7. Altemose macrumors G3

    Altemose

    Joined:
    Mar 26, 2013
    Location:
    Elkton, Maryland
    #7

    Perhaps it would be possible to install an outdoor AP on the main house and connect to that. Normally, I would suggest Ubiquiti NanoStation Loco M5s but they are overkill for this situation.
     
  8. ragetty, Jan 10, 2015
    Last edited: Jan 10, 2015

    ragetty macrumors newbie

    Joined:
    Oct 26, 2009
    #8
    i ran into a very simlar problem.

    a cable modem was etherneted to a 3G AExtreme (simul. dual band) to provide wifi via separately named 2.4GHz & 5GHz networks. a 2G AExtreme (either/or dual band) was connected over wifi to *either* band in order to extend that band. all of this is downstairs in the extended cellar under the house.

    upstairs on the ground floor, wifi tools indicated good reception, regardless of whether the MBA was connected to (i.e. directly above) the 3G or the 2G AE, with 5GHz data rates better than 2.4GHz - although this obviously only indicated the maximum data rate with the respective AE.

    true internet speeds were good when connected to the 3G AE regardless of whether via 2.4GHz or 5GHz. however, if i roamed so that the MBA connected to the 2G AE, 1). true internet speeds for an extended 2.4GHz network were roughly half that of when connected to the 3G AE via 2.4GHz, and 2). the extended 5GHz performed much worse still.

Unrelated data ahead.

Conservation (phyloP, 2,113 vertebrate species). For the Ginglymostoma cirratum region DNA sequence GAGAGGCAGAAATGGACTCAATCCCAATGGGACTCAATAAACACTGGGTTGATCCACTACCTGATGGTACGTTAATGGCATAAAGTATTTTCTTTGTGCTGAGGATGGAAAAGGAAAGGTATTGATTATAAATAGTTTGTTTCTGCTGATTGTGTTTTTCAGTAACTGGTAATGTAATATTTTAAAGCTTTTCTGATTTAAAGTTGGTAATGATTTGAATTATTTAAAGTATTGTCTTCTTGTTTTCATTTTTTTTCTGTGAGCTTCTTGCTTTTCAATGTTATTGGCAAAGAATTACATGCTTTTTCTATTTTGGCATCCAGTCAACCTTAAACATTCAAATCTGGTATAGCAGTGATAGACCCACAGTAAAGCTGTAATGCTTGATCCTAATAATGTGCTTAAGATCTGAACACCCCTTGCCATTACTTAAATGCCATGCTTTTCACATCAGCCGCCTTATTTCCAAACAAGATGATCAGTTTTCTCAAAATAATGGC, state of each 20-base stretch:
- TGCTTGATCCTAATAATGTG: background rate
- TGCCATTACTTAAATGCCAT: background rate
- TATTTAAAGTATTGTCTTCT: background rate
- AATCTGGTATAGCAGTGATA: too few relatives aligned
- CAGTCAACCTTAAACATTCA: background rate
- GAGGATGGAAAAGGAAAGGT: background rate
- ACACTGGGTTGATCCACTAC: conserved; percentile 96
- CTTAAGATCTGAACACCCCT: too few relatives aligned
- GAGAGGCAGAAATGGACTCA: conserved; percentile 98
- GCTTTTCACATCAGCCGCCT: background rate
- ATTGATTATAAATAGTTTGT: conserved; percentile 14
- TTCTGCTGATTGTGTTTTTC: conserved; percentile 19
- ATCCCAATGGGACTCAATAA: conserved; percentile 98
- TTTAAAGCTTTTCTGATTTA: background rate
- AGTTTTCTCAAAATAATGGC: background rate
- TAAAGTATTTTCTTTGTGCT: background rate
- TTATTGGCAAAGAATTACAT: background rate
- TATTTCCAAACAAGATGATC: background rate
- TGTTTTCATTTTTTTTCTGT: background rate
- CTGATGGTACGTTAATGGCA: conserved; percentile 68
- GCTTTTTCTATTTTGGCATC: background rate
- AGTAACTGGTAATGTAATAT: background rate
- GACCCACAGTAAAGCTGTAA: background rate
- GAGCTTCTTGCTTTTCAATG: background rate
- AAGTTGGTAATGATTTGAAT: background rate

obviously we have some range issues in the house (through the cellar walls - not surprising given the vintage), in which case 2.4GHz is the better choice than 5GHz. but the disadvantages of extending over wifi (rather than ethernet) are also evident.

    then it ocurred to me to swap the AEs. the 2G is now the base station (connected to the cable modem), providing (longer range) wifi at 2.4GHz, with the 3G AE now remotely extending over both bands. if the MBA connects to the 3G via 2.4GHz, there is still the same bandwidth drop (compared to conecting via the 2G AE) - i.e. performance is unchanged compared to the reverse configuration. but, if the MBA connects to the 3G AE via 5GHz, there is little bandwidth loss compared to the 2G AE via 2.4GHz - i.e. the trick is to separate the communication bands (device to 3G AE, 3G AE to 2G AE)!

    this works quite well for me in that the aTV can connect over 5GHz (fixed location directly above the 3G AP), while all other (roaming) devices can make use of 2.4GHz. upstairs on the 2nd floor (office), the MBA connects to the 2G AP, so no roaming bandwidth issues there.

    there is one thing i am not clear on - if i do *not* separately name the 5GHz network, does the 3G AE automatically put 2.4GHz+5GHz capable devices on 5GHz (signal permitting)? or do the devices choose themselves? either way, can i assume that apple has somehow built this intelligence into the 'system'?

    thx for any help ...